Monday, February 6, 2017

Up Close: Maxfield Parrish's King Cole Bar Mural

Maxfield Parrish (1870-1966) was famed in his day as an illustrator and painter. The advent of modernism forced him towards eclipse, but his reputation has grown considerably in recent decades. His Wikipedia entry is here.

Parrish's works seem to be mostly in private collections along with a few scattered museums. For many of us, the most conveniently seen examples are murals in two bars. The west coast example is his Pied Piper mural at the Palace Hotel in San Francisco. The other is the King Cole mural in New York City's St. Regis Hotel. The locale is the King Cole Bar that I briefly visited last September.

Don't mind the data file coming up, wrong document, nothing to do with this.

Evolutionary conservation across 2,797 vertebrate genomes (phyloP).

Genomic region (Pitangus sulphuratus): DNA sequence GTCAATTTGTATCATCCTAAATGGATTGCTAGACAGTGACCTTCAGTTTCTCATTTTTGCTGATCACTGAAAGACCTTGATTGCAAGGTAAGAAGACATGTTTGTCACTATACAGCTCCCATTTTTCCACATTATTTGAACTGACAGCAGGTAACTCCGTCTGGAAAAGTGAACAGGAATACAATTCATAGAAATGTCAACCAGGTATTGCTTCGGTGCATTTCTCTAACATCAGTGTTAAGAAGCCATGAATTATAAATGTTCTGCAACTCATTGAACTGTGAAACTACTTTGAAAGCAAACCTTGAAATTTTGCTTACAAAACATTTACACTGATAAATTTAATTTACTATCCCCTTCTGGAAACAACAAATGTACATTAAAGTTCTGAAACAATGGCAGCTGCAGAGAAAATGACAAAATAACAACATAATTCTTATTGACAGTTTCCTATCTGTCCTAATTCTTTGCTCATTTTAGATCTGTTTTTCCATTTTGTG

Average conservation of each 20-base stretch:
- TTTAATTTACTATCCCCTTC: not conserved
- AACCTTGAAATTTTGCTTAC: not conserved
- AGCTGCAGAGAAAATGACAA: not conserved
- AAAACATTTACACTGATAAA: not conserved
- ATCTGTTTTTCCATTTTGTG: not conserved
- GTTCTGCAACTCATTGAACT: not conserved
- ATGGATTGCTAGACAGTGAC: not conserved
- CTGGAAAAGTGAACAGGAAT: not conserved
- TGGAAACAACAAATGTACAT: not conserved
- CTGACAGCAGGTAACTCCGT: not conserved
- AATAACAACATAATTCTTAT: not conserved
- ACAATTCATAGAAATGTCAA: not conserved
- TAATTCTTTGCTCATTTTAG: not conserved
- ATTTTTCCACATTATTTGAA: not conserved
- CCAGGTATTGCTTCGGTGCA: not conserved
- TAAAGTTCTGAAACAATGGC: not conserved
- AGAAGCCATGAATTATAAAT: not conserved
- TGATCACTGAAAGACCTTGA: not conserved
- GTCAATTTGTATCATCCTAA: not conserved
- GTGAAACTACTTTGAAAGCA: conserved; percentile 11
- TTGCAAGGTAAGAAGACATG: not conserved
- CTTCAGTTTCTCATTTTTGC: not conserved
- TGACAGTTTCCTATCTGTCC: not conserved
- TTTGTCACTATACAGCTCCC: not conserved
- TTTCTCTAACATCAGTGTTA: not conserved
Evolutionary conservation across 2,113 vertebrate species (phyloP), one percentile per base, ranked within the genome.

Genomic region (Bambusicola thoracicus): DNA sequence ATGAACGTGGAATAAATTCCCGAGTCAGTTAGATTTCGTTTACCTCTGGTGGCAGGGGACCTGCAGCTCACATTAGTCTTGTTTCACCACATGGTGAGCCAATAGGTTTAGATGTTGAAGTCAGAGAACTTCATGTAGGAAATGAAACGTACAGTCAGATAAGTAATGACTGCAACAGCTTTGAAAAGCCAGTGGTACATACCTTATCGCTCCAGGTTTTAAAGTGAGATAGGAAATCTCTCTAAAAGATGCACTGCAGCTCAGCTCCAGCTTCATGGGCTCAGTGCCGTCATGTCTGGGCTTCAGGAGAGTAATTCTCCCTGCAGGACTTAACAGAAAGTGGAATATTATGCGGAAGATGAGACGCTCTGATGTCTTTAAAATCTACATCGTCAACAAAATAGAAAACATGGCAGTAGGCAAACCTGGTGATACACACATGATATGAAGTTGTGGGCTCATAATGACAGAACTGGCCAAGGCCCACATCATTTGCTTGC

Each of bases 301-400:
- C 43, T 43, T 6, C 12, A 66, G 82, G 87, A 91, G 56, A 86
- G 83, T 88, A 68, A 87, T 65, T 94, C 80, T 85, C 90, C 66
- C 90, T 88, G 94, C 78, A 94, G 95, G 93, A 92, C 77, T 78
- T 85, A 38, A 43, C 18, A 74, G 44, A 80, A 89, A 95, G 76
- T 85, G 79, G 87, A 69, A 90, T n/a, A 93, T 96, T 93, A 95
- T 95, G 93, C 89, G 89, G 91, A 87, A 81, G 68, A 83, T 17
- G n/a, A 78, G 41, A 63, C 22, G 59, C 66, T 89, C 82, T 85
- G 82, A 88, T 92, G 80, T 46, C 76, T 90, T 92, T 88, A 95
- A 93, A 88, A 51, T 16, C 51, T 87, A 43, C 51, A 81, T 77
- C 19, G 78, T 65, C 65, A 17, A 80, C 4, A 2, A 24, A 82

The mural dates to 1906 and has been in the St. Regis since 1932. Happily, it was given a cleaning a few years ago, as this New York Times article mentions.

Here are some photos from our visit.


Here it the whole huge thing. It is comprised of three joined canvas panels, the joins being clearly visible.

The left-hand section showing the fiddlers three.

The central section where King Cole occupies his throne.

The right hand section showing the arrival of his pipe and bowl (that seems to be a jug here).

A close-up of Cole taken by my wife who seems to have had her camera's flash activated, to judge by the colors compared to my non-flash photos. King Cole is wearing glasses that fog over his right eye. Moreover, he doesn't seem to be "a merry old soul," as the poem would have it. Elsewhere on the Internet can be found a possible explanation, and I leave it to any interested Constant Readers to discover this on your own.

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